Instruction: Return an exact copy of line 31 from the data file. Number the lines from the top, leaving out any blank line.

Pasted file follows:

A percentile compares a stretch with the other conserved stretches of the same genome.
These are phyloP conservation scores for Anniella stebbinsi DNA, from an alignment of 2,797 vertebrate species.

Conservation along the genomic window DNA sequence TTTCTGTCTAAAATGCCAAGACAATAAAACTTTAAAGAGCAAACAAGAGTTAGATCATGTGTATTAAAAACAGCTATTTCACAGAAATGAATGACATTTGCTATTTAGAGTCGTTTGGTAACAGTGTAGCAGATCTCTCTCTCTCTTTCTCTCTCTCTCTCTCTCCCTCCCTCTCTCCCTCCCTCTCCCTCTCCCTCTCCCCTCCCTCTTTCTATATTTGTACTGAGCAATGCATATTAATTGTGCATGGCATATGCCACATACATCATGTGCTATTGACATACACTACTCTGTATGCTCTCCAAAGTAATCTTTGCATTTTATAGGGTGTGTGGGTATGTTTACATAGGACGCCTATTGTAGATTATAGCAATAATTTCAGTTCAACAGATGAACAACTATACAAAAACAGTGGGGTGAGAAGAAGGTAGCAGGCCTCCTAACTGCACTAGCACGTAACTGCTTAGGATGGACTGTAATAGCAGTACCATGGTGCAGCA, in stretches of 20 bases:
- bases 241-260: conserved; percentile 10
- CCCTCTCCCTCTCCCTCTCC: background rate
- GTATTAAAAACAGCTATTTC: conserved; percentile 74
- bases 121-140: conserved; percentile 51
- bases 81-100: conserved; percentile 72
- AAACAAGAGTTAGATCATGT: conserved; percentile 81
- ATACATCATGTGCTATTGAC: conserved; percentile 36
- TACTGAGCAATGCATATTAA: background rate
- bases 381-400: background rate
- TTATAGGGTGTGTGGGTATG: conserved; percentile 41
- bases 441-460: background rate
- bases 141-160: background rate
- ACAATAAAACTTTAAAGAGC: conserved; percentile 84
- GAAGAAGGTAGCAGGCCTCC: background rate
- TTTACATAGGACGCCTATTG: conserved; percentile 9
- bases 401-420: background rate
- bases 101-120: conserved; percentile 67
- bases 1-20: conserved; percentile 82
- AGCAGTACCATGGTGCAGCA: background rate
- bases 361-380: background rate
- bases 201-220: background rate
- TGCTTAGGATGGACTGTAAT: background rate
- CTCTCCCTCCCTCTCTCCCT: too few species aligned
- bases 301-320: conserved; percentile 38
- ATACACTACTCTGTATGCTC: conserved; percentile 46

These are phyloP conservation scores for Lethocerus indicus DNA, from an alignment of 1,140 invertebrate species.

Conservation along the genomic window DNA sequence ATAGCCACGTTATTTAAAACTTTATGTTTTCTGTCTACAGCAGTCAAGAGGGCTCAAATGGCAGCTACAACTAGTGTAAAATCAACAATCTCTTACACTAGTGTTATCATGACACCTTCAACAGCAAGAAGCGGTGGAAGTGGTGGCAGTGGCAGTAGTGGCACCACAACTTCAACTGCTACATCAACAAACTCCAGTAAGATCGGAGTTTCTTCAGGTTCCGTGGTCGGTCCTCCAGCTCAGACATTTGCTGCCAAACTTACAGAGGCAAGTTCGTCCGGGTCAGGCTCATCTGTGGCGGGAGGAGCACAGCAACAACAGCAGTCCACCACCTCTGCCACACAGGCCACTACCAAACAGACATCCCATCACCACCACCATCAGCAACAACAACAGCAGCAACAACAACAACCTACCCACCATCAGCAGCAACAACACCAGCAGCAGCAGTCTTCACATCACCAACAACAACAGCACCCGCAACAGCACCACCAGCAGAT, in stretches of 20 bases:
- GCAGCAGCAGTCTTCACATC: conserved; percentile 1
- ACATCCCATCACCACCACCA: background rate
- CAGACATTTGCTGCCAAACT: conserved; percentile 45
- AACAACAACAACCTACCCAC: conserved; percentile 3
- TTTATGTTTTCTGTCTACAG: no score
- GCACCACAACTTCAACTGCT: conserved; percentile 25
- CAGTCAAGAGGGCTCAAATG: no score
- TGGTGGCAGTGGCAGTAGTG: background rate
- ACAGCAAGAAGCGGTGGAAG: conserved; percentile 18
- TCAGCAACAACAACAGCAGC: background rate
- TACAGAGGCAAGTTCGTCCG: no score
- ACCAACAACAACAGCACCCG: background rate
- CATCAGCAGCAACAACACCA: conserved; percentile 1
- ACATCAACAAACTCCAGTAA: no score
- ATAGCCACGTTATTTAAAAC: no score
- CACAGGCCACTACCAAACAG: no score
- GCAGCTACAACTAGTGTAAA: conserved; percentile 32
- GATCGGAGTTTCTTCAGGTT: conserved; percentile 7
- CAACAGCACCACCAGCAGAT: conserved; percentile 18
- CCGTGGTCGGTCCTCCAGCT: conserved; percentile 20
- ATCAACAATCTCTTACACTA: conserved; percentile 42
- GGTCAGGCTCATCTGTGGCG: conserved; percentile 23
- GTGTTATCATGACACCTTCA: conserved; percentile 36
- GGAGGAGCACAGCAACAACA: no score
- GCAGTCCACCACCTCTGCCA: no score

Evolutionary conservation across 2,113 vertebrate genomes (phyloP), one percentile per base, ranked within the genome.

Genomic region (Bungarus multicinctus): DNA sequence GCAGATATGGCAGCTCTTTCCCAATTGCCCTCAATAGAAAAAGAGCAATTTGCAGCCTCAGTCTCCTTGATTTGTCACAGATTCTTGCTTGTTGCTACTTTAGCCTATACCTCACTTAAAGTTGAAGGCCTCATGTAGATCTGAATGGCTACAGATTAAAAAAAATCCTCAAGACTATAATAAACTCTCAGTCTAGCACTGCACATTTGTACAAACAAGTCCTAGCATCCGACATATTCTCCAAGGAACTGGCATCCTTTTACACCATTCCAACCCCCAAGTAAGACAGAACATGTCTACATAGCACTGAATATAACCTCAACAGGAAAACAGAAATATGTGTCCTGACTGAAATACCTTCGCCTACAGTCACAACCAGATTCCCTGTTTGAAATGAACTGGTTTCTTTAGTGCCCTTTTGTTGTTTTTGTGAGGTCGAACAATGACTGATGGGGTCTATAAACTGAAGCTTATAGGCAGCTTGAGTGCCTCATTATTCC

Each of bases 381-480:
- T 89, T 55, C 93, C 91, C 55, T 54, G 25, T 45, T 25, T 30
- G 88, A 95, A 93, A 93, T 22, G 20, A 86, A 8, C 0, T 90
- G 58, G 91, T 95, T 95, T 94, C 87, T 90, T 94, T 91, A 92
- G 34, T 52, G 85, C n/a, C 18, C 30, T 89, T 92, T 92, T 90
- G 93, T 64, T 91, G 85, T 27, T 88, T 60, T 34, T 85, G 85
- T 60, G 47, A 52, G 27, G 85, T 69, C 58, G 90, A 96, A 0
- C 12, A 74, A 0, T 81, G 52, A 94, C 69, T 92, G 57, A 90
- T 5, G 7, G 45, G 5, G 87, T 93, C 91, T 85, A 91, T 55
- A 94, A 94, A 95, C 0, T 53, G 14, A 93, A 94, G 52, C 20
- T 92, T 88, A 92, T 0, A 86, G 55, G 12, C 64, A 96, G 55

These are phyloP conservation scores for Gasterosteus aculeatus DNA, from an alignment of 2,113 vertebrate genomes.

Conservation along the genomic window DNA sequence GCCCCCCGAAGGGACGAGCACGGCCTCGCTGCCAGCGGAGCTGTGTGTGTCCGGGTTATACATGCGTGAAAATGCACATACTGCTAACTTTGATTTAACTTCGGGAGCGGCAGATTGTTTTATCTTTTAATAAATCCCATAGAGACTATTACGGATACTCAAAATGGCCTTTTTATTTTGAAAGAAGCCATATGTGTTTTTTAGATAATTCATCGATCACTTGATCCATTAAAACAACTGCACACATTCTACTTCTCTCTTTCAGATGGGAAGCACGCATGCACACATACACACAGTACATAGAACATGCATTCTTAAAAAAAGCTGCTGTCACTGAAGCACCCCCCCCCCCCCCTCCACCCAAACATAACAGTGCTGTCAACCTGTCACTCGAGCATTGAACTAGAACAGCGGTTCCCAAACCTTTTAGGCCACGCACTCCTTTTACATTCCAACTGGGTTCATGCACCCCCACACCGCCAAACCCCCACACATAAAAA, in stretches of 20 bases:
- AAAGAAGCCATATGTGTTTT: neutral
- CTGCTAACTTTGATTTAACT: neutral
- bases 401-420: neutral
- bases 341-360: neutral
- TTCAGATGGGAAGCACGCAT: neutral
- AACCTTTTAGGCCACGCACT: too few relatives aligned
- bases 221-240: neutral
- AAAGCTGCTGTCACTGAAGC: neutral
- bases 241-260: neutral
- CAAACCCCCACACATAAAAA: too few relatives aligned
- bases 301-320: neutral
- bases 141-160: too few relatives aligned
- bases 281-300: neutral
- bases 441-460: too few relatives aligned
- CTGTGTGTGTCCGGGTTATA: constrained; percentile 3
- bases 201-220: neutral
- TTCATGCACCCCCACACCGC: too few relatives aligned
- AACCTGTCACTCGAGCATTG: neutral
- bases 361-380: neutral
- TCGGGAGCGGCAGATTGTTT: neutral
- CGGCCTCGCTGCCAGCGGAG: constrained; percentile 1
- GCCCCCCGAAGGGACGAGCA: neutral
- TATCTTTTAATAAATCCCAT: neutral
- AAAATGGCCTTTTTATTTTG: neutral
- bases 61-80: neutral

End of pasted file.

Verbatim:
- GCAGCAGCAGTCTTCACATC: conserved; percentile 1